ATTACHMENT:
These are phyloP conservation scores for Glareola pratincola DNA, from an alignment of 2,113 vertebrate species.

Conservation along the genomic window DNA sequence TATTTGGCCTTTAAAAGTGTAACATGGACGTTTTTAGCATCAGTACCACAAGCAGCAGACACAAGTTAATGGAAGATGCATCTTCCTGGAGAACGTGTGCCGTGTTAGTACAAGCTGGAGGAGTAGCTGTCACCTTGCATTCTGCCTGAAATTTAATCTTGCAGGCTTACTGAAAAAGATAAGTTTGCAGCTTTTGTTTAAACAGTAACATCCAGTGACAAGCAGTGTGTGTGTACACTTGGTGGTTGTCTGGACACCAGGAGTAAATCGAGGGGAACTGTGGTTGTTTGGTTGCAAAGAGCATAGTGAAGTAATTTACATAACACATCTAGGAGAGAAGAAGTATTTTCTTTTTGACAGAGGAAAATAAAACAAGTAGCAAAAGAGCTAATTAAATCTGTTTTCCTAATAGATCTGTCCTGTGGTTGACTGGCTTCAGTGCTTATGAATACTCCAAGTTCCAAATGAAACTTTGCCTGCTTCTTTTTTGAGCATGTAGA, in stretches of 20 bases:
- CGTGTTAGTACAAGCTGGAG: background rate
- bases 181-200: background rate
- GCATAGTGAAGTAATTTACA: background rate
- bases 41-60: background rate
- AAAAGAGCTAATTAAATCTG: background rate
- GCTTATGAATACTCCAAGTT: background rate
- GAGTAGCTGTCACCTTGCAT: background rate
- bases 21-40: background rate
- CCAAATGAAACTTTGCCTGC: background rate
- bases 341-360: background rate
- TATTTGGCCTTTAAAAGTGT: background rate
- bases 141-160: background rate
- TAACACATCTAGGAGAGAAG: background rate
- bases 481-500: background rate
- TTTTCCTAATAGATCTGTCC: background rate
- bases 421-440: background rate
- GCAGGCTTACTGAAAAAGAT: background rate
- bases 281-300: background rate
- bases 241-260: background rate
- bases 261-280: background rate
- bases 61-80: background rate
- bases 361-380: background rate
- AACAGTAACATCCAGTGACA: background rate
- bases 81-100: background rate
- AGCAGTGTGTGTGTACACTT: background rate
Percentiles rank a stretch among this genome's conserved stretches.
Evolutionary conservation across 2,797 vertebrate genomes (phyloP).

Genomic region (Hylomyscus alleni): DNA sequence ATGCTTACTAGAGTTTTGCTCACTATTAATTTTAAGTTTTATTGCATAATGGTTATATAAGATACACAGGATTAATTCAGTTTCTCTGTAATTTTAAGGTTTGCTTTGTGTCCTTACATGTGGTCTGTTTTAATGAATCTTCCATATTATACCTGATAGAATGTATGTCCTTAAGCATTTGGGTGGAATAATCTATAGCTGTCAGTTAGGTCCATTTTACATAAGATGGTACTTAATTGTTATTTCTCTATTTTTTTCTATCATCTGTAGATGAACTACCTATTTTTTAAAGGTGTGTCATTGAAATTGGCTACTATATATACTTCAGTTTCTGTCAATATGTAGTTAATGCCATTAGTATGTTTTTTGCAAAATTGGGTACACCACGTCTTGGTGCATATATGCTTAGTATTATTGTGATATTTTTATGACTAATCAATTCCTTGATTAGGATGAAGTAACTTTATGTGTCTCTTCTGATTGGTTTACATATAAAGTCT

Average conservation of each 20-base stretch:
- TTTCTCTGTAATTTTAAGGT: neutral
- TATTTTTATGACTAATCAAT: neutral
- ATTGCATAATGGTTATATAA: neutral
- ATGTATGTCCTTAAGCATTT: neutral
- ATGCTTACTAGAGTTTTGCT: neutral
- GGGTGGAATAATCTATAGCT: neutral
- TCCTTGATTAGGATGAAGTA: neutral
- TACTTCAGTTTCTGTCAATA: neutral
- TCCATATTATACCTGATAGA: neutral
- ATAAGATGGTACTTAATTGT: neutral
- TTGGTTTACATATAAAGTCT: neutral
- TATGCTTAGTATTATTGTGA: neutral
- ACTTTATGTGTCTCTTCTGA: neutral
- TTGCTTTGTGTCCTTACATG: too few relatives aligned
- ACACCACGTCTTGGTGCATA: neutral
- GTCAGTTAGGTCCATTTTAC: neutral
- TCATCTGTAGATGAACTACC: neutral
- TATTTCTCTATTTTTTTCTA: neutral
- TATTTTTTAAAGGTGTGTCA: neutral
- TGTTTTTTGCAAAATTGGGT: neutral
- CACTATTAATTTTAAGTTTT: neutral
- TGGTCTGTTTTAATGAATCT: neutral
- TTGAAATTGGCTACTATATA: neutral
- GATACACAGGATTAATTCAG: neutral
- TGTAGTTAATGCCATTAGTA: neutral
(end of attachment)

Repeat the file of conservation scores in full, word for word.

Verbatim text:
These are phyloP conservation scores for Glareola pratincola DNA, from an alignment of 2,113 vertebrate species.

Conservation along the genomic window DNA sequence TATTTGGCCTTTAAAAGTGTAACATGGACGTTTTTAGCATCAGTACCACAAGCAGCAGACACAAGTTAATGGAAGATGCATCTTCCTGGAGAACGTGTGCCGTGTTAGTACAAGCTGGAGGAGTAGCTGTCACCTTGCATTCTGCCTGAAATTTAATCTTGCAGGCTTACTGAAAAAGATAAGTTTGCAGCTTTTGTTTAAACAGTAACATCCAGTGACAAGCAGTGTGTGTGTACACTTGGTGGTTGTCTGGACACCAGGAGTAAATCGAGGGGAACTGTGGTTGTTTGGTTGCAAAGAGCATAGTGAAGTAATTTACATAACACATCTAGGAGAGAAGAAGTATTTTCTTTTTGACAGAGGAAAATAAAACAAGTAGCAAAAGAGCTAATTAAATCTGTTTTCCTAATAGATCTGTCCTGTGGTTGACTGGCTTCAGTGCTTATGAATACTCCAAGTTCCAAATGAAACTTTGCCTGCTTCTTTTTTGAGCATGTAGA, in stretches of 20 bases:
- CGTGTTAGTACAAGCTGGAG: background rate
- bases 181-200: background rate
- GCATAGTGAAGTAATTTACA: background rate
- bases 41-60: background rate
- AAAAGAGCTAATTAAATCTG: background rate
- GCTTATGAATACTCCAAGTT: background rate
- GAGTAGCTGTCACCTTGCAT: background rate
- bases 21-40: background rate
- CCAAATGAAACTTTGCCTGC: background rate
- bases 341-360: background rate
- TATTTGGCCTTTAAAAGTGT: background rate
- bases 141-160: background rate
- TAACACATCTAGGAGAGAAG: background rate
- bases 481-500: background rate
- TTTTCCTAATAGATCTGTCC: background rate
- bases 421-440: background rate
- GCAGGCTTACTGAAAAAGAT: background rate
- bases 281-300: background rate
- bases 241-260: background rate
- bases 261-280: background rate
- bases 61-80: background rate
- bases 361-380: background rate
- AACAGTAACATCCAGTGACA: background rate
- bases 81-100: background rate
- AGCAGTGTGTGTGTACACTT: background rate
Percentiles rank a stretch among this genome's conserved stretches.
Evolutionary conservation across 2,797 vertebrate genomes (phyloP).

Genomic region (Hylomyscus alleni): DNA sequence ATGCTTACTAGAGTTTTGCTCACTATTAATTTTAAGTTTTATTGCATAATGGTTATATAAGATACACAGGATTAATTCAGTTTCTCTGTAATTTTAAGGTTTGCTTTGTGTCCTTACATGTGGTCTGTTTTAATGAATCTTCCATATTATACCTGATAGAATGTATGTCCTTAAGCATTTGGGTGGAATAATCTATAGCTGTCAGTTAGGTCCATTTTACATAAGATGGTACTTAATTGTTATTTCTCTATTTTTTTCTATCATCTGTAGATGAACTACCTATTTTTTAAAGGTGTGTCATTGAAATTGGCTACTATATATACTTCAGTTTCTGTCAATATGTAGTTAATGCCATTAGTATGTTTTTTGCAAAATTGGGTACACCACGTCTTGGTGCATATATGCTTAGTATTATTGTGATATTTTTATGACTAATCAATTCCTTGATTAGGATGAAGTAACTTTATGTGTCTCTTCTGATTGGTTTACATATAAAGTCT

Average conservation of each 20-base stretch:
- TTTCTCTGTAATTTTAAGGT: neutral
- TATTTTTATGACTAATCAAT: neutral
- ATTGCATAATGGTTATATAA: neutral
- ATGTATGTCCTTAAGCATTT: neutral
- ATGCTTACTAGAGTTTTGCT: neutral
- GGGTGGAATAATCTATAGCT: neutral
- TCCTTGATTAGGATGAAGTA: neutral
- TACTTCAGTTTCTGTCAATA: neutral
- TCCATATTATACCTGATAGA: neutral
- ATAAGATGGTACTTAATTGT: neutral
- TTGGTTTACATATAAAGTCT: neutral
- TATGCTTAGTATTATTGTGA: neutral
- ACTTTATGTGTCTCTTCTGA: neutral
- TTGCTTTGTGTCCTTACATG: too few relatives aligned
- ACACCACGTCTTGGTGCATA: neutral
- GTCAGTTAGGTCCATTTTAC: neutral
- TCATCTGTAGATGAACTACC: neutral
- TATTTCTCTATTTTTTTCTA: neutral
- TATTTTTTAAAGGTGTGTCA: neutral
- TGTTTTTTGCAAAATTGGGT: neutral
- CACTATTAATTTTAAGTTTT: neutral
- TGGTCTGTTTTAATGAATCT: neutral
- TTGAAATTGGCTACTATATA: neutral
- GATACACAGGATTAATTCAG: neutral
- TGTAGTTAATGCCATTAGTA: neutral